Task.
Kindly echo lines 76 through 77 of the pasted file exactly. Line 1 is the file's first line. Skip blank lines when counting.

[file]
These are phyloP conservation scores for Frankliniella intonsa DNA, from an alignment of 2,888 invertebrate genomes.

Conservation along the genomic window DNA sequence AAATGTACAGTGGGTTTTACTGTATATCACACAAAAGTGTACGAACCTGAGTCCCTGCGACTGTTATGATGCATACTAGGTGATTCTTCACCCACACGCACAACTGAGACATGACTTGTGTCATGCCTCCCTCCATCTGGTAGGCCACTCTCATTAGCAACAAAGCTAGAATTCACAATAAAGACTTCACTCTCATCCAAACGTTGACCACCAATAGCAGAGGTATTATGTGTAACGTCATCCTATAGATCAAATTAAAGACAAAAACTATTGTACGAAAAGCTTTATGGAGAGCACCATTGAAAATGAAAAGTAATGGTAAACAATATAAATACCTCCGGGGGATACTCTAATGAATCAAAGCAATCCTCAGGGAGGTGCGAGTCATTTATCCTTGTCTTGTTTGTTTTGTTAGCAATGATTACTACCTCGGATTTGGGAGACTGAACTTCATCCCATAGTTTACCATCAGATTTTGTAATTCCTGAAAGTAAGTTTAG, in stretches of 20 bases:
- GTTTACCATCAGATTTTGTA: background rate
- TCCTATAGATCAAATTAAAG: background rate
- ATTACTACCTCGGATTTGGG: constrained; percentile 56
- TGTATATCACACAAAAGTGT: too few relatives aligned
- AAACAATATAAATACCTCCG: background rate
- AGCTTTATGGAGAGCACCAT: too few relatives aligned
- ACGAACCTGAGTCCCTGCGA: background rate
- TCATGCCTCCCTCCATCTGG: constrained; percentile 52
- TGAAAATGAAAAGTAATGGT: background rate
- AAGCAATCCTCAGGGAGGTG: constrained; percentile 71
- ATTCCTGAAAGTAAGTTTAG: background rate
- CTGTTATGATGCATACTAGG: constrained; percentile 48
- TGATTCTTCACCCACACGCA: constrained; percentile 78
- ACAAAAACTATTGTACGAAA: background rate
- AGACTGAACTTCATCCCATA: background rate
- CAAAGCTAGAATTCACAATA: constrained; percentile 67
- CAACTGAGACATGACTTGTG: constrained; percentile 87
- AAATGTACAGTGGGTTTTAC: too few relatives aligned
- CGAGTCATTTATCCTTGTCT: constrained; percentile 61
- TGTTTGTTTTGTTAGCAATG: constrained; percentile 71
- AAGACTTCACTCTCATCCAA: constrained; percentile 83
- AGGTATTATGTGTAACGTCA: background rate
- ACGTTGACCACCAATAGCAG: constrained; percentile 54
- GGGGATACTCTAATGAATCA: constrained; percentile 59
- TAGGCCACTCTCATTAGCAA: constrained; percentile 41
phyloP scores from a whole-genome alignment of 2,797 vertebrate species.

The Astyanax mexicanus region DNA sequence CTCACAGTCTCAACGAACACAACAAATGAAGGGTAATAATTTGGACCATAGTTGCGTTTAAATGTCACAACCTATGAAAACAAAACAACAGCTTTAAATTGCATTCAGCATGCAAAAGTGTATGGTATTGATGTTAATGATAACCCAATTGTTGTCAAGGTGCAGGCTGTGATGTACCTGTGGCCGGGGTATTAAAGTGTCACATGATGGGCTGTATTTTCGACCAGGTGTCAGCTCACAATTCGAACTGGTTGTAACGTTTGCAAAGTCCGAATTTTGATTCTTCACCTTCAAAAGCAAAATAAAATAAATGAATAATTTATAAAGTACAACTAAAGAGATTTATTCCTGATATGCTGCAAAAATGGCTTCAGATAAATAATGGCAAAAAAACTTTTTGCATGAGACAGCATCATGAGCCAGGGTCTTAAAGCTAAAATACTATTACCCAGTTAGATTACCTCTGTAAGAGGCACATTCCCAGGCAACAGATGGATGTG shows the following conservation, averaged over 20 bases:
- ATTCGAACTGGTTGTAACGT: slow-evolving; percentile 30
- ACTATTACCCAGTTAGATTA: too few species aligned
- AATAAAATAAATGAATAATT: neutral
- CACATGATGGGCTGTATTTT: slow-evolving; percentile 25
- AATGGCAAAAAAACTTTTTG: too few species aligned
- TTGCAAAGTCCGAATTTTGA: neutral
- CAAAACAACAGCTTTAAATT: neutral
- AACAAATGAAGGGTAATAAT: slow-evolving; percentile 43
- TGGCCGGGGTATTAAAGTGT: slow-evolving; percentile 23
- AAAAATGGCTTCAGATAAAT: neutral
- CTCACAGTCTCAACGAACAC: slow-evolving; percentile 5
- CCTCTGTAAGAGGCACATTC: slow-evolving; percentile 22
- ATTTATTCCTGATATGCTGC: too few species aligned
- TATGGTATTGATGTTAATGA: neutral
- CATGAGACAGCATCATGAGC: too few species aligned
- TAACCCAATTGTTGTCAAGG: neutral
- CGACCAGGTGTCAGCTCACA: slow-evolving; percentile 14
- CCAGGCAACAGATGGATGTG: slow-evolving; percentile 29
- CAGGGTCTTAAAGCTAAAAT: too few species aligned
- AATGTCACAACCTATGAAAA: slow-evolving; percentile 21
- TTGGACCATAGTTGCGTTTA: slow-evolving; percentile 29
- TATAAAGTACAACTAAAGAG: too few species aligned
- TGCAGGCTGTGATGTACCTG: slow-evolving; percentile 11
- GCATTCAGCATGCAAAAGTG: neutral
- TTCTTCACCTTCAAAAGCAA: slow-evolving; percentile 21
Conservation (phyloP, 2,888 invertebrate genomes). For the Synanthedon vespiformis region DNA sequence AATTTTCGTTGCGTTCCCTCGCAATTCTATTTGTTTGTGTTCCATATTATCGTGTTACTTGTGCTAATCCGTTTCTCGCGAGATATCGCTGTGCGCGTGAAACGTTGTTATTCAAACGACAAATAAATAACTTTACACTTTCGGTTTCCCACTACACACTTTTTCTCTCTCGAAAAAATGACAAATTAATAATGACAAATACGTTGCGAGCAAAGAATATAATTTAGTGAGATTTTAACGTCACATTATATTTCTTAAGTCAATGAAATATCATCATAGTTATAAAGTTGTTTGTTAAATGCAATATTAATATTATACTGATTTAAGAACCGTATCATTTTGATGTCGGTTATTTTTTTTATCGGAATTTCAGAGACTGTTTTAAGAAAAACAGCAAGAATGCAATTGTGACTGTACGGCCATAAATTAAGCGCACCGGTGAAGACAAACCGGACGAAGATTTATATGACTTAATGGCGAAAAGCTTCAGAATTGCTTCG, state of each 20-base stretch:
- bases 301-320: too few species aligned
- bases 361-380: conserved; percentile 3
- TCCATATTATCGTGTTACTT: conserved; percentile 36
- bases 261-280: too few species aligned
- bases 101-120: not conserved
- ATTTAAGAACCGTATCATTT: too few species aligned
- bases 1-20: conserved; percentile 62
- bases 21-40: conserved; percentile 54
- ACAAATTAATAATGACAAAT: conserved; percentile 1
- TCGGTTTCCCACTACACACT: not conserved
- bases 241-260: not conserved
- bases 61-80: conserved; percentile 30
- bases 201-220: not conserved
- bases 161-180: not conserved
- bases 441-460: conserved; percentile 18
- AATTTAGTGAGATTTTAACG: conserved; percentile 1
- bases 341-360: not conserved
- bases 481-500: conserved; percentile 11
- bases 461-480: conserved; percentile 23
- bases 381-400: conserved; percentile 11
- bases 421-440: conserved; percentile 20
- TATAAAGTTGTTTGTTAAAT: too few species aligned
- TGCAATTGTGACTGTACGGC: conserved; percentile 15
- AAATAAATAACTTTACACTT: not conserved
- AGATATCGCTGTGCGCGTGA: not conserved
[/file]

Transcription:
- bases 421-440: conserved; percentile 20
- TATAAAGTTGTTTGTTAAAT: too few species aligned